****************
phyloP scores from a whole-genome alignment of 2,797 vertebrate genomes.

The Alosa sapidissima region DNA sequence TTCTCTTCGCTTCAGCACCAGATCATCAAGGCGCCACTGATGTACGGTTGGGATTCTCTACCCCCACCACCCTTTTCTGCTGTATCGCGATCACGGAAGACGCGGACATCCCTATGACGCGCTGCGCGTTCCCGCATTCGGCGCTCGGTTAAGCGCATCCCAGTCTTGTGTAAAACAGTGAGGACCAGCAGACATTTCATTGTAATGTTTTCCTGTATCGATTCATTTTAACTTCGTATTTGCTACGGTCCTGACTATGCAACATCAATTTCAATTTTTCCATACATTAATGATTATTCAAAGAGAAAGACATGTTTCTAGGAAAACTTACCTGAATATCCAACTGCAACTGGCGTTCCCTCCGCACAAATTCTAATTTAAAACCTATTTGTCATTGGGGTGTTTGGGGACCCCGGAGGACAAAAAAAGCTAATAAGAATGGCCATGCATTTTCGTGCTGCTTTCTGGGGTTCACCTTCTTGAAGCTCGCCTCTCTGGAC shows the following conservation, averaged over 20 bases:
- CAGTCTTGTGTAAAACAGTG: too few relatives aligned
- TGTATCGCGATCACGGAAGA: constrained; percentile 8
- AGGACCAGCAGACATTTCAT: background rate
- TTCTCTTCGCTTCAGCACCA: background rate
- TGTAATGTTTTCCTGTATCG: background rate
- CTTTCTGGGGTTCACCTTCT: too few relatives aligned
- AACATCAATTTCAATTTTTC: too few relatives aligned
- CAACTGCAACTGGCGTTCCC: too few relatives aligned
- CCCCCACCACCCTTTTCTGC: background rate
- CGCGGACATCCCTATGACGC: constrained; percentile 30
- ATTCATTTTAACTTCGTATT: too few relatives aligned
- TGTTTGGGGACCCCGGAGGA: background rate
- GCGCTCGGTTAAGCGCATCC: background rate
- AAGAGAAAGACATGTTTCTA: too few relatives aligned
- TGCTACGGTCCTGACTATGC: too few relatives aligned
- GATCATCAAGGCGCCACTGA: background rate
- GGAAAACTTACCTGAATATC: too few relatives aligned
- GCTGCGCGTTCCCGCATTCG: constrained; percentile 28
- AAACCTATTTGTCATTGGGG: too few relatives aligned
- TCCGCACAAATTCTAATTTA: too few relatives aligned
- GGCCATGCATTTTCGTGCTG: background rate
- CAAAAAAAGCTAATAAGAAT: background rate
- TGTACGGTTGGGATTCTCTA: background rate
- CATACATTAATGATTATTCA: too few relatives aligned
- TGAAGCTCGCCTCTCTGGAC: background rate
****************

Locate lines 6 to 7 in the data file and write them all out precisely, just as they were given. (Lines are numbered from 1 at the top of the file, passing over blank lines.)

- TTCTCTTCGCTTCAGCACCA: background rate
- TGTAATGTTTTCCTGTATCG: background rate